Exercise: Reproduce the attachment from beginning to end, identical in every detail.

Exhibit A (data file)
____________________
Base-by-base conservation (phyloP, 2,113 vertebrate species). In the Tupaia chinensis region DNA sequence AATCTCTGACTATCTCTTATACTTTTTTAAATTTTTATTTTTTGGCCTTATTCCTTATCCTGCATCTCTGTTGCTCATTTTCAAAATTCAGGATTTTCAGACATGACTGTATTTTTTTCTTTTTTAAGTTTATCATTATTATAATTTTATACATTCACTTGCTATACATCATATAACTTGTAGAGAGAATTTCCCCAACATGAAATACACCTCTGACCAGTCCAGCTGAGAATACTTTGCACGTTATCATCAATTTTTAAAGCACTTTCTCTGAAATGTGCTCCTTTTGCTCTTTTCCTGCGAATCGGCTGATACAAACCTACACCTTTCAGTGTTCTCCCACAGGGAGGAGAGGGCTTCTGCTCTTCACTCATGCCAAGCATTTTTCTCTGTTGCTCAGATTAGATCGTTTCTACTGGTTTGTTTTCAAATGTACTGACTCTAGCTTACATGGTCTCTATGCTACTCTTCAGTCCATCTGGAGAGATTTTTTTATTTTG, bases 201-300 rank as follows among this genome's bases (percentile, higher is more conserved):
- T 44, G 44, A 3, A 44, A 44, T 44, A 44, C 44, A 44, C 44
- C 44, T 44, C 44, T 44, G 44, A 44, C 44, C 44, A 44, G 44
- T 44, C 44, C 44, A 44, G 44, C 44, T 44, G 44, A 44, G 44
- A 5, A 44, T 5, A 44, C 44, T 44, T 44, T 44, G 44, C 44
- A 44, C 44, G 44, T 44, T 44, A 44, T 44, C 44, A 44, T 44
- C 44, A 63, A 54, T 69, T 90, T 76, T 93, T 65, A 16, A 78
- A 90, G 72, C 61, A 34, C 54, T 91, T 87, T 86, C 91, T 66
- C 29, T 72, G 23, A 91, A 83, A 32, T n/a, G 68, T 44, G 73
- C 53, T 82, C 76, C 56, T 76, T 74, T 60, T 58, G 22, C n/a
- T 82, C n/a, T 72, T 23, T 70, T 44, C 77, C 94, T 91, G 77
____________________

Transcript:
Base-by-base conservation (phyloP, 2,113 vertebrate species). In the Tupaia chinensis region DNA sequence AATCTCTGACTATCTCTTATACTTTTTTAAATTTTTATTTTTTGGCCTTATTCCTTATCCTGCATCTCTGTTGCTCATTTTCAAAATTCAGGATTTTCAGACATGACTGTATTTTTTTCTTTTTTAAGTTTATCATTATTATAATTTTATACATTCACTTGCTATACATCATATAACTTGTAGAGAGAATTTCCCCAACATGAAATACACCTCTGACCAGTCCAGCTGAGAATACTTTGCACGTTATCATCAATTTTTAAAGCACTTTCTCTGAAATGTGCTCCTTTTGCTCTTTTCCTGCGAATCGGCTGATACAAACCTACACCTTTCAGTGTTCTCCCACAGGGAGGAGAGGGCTTCTGCTCTTCACTCATGCCAAGCATTTTTCTCTGTTGCTCAGATTAGATCGTTTCTACTGGTTTGTTTTCAAATGTACTGACTCTAGCTTACATGGTCTCTATGCTACTCTTCAGTCCATCTGGAGAGATTTTTTTATTTTG, bases 201-300 rank as follows among this genome's bases (percentile, higher is more conserved):
- T 44, G 44, A 3, A 44, A 44, T 44, A 44, C 44, A 44, C 44
- C 44, T 44, C 44, T 44, G 44, A 44, C 44, C 44, A 44, G 44
- T 44, C 44, C 44, A 44, G 44, C 44, T 44, G 44, A 44, G 44
- A 5, A 44, T 5, A 44, C 44, T 44, T 44, T 44, G 44, C 44
- A 44, C 44, G 44, T 44, T 44, A 44, T 44, C 44, A 44, T 44
- C 44, A 63, A 54, T 69, T 90, T 76, T 93, T 65, A 16, A 78
- A 90, G 72, C 61, A 34, C 54, T 91, T 87, T 86, C 91, T 66
- C 29, T 72, G 23, A 91, A 83, A 32, T n/a, G 68, T 44, G 73
- C 53, T 82, C 76, C 56, T 76, T 74, T 60, T 58, G 22, C n/a
- T 82, C n/a, T 72, T 23, T 70, T 44, C 77, C 94, T 91, G 77